“Who controls the past controls the future; who controls the present controls the past.” George Orwell. 1984.
We scholars of Chinese and Japanese history stand at the door of China longing for access to accurate information on modern Chinese history. Disappointed, but not surprised, we wait in vain as the Chinese government, like governments before them, fear the truth and construct history to fit an ideological agenda. All the hype about economic miracles and modernization of China can not change the fact that China is an authoritarian state that can not by its nature move forward.
Sergey Radchenko. January 4, 2012. Sydney Morning Herald
Beijing’s monopoly on truth, at the expense of open inquiry, is incompatible with its search for prestige and acclaim.
With China stumping assertively on the world stage, one might think Beijing would be open, even gracious, about the country’s past. To the contrary, history remains a sensitive subject, drawing relentless attention from authorities anxious to keep all skeletons safely in closets.
As a university professor in China, I face the consequences of this official apprehension every day. My young, bright students know little about their country’s recent past. What they do know tends to agree with the government-sponsored discourse on the pride and glory of China’s rise after a century of humiliation by Western powers. Library and bookstore shelves tell, with enviable conviction, this same story of national grandeur. And it is hard to get around that government-approved tale.
We recently attempted to order a standard Western work on China’s history, Jonathan D. Spence’s The Search for Modern China. Our efforts ran aground when customs officials refused to allow the book shipment into the country. The agent proposed manually cutting out the censored sections, including photos of the Tiananmen Square massacre and Spence’s account of the Cultural Revolution, to get the customs clearance. These are things the Chinese people are not supposed to know.
Historians of China face secrecy and restrictions everywhere as the key archives remain largely inaccessible, even though the Chinese archives law provides for the opening of official documents after 30 years.
Some progress has been made with declassification, notably at the Chinese Ministry of Foreign Affairs, to appease international scholars. Academics can now read, though not print, digitised memos and telegrams from 1949 to 1965. Still, even these documents have been preselected to avoid potential embarrassment for the government. The party archives, which host the records of the Communist Party’s holy of holies – the Politburo – are closed.
Anyone in China interested in studying the origins of the Korean War, which took place more than 60 years ago, will not get very far. The Great Leap Forward? The Cultural Revolution? Same story. Uncomfortable episodes of China’s recent history have become a subject of official amnesia and a victim of the government’s monopoly on truth.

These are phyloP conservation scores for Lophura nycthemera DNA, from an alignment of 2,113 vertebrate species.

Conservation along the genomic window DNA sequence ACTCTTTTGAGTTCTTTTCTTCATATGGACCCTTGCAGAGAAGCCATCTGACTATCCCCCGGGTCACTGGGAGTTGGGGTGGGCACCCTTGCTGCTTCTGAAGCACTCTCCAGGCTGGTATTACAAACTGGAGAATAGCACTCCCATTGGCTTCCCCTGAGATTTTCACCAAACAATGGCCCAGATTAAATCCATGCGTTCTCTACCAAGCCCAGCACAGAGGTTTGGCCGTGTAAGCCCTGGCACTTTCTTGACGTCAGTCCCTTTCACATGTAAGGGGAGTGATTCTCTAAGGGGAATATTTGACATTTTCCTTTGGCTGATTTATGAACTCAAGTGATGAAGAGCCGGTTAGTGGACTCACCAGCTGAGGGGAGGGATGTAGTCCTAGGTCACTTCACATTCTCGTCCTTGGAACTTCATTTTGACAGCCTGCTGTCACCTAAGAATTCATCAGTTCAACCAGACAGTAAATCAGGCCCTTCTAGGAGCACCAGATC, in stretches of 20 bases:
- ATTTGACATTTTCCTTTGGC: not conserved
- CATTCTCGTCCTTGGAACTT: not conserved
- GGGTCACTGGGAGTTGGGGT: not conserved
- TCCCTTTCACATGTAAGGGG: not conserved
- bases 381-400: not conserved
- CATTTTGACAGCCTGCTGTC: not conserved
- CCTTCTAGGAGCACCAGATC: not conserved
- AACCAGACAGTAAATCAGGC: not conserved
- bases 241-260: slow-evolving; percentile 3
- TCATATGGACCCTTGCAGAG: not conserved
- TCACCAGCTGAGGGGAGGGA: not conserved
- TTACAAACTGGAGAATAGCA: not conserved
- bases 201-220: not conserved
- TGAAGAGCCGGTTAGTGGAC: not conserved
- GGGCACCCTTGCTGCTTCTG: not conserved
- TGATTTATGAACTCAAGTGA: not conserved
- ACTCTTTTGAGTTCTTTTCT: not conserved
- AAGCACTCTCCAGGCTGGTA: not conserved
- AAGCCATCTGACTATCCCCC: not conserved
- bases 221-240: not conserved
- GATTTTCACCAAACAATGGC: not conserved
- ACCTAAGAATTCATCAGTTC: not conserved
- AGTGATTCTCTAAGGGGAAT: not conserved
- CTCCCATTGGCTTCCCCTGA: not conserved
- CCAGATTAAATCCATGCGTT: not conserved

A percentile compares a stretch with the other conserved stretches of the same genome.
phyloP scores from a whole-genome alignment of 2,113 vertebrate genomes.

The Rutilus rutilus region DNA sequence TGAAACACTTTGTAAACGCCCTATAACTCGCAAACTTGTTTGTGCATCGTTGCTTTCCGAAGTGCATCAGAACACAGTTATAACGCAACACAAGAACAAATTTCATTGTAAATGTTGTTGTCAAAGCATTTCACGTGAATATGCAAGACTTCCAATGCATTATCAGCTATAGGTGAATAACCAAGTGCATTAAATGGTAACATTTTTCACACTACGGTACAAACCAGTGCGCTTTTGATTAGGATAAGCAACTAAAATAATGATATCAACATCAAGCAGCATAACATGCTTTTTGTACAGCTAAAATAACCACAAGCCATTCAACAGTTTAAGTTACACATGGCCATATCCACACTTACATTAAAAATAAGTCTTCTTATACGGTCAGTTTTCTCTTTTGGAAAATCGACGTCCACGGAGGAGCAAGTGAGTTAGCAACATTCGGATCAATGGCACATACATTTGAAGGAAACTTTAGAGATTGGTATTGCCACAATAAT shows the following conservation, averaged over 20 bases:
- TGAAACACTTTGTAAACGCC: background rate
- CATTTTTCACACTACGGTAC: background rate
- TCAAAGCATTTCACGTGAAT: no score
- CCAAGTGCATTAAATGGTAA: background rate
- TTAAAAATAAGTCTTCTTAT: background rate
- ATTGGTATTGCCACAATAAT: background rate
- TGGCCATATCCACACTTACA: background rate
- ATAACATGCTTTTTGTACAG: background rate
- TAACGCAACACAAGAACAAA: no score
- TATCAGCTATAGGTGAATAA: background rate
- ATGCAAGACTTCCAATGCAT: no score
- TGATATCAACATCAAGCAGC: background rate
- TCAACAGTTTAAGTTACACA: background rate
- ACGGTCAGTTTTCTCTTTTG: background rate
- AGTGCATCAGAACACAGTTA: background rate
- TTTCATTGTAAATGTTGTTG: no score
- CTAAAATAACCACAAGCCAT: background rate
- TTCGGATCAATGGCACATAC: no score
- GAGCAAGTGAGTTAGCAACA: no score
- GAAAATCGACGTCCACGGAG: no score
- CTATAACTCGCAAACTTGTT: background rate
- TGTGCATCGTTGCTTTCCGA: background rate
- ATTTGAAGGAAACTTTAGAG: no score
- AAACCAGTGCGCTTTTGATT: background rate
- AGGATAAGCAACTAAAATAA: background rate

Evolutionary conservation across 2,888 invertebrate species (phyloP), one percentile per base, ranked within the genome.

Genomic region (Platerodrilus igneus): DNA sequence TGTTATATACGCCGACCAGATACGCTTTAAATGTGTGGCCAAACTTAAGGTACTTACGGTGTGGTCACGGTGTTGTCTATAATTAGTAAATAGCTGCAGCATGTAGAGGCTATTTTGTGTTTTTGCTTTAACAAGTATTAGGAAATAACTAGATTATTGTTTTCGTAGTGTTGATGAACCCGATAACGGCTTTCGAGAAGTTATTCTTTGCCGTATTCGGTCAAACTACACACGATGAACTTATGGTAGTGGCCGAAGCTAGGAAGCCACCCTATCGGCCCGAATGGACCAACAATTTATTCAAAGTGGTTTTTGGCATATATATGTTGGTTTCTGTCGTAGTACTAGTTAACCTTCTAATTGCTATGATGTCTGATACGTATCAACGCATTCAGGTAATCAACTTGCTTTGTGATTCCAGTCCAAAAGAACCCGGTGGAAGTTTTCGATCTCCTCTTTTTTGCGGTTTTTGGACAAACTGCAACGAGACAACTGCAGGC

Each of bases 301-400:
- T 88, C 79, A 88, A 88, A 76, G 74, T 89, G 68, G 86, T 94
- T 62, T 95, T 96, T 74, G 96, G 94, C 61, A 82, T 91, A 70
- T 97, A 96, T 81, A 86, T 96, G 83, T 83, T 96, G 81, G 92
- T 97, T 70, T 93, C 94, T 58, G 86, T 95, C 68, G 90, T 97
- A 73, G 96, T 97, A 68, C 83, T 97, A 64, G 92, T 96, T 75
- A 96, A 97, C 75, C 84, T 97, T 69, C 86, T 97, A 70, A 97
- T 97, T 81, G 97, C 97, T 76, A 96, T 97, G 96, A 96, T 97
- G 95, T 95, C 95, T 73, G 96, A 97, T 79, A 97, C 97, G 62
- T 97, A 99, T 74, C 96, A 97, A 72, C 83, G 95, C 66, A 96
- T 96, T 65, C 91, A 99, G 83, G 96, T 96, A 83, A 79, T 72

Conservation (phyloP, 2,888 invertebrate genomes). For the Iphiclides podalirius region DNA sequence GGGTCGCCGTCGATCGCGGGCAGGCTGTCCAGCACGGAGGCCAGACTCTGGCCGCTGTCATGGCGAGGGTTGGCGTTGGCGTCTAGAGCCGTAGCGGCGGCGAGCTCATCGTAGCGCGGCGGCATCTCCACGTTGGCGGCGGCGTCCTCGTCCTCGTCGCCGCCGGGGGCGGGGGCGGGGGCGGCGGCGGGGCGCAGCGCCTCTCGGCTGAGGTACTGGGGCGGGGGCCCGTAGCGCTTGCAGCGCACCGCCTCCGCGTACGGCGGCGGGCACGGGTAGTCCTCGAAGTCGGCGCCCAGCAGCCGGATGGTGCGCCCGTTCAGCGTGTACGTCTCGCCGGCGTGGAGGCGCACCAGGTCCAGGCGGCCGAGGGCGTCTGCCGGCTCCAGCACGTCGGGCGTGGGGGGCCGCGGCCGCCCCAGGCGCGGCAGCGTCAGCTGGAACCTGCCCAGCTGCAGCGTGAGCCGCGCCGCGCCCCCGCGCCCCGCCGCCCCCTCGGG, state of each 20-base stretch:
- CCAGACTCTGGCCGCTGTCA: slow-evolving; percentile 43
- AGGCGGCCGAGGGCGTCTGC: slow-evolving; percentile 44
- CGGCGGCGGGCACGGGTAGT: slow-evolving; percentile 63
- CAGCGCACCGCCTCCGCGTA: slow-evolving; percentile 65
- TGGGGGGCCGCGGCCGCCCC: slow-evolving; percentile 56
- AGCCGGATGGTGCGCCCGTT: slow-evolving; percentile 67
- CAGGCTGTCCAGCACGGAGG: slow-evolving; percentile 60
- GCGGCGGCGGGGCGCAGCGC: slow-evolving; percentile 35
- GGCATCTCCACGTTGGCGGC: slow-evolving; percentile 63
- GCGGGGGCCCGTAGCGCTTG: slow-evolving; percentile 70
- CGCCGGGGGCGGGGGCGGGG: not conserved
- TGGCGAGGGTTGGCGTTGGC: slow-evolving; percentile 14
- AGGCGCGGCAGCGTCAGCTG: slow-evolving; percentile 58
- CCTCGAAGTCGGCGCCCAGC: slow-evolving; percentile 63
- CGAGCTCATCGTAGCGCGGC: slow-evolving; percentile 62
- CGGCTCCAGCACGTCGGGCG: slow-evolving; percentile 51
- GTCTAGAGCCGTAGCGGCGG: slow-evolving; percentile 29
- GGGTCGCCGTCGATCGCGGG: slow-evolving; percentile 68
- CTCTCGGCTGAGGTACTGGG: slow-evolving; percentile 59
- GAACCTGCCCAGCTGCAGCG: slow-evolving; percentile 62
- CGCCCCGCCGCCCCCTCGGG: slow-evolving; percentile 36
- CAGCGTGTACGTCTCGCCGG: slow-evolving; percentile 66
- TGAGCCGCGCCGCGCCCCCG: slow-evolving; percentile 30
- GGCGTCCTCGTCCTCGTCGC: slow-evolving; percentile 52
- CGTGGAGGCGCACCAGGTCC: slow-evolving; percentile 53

Consider the case of Lin Biao, a hero of the Chinese Civil War, and later Mao Zedong’s comrade-in-arms during the Cultural Revolution, who died in 1971. Lin, who is well remembered for his appearances atop Tiananmen Square, the ”little red book” in his hand, supposedly conspired to kill the Chinese leader, even though he was Mao’s anointed successor. When the plot was discovered, he fled to the Soviet Union, then China’s arch enemy, but he never made it. His plane crashed in Mongolia after allegedly running out of fuel.
This is as much as the Chinese government is willing to say, 40 years on. We do not know whether Lin really planned to kill Mao. Their falling out could have been a personal feud or, as the chairman later claimed, a policy disagreement (Lin is said to have opposed the Sino-American opening).
In 2003, the crash report was leaked from Mongolian intelligence archives. Contrary to the official Chinese explanation, the report showed the plane had plenty of fuel when it crashed. No attempt had been made to land the plane and weather conditions were fine. Mongolian investigators concluded that the pilot made an error. However they had no access to the plane’s black box – the Soviet military took it. The Soviets later came back and took the heads of the two victims with golden teeth, which, it turned out, belonged to Lin and his wife.
These heads are said to remain at the archives of Russia’s Federal Security Service. Moscow has not released its findings about the crash and China has remained silent. Although we know precious little about Lin’s death, we know enough to conclude that at least part of Beijing’s explanation is a fabrication.
In the absence of archival openness and amid repression of free historical inquiry, these kinds of myths and fabrications underpin the official discourse on history in China – hence the need to repulse the infiltration of foreign books.
The time has come for strong and proud China to cast aside this fear of the past, which is incompatible with Beijing’s search for international prestige and acclaim.
True, China’s history is full of blood and tragedy. It is also full of remarkable feats and formidable breakthroughs on the path towards modernity. Both facets of its history, like the proverbial halves of yin and yang, make China what it is today.
Government efforts to control how history is read and taught are doomed to failure. The question is when today’s China will realise it should not resort to methods of information control handed down from a tyranny.
Sergey Radchenko is a lecturer in the history of American-Asian relations at the University of Nottingham in Ningbo, China.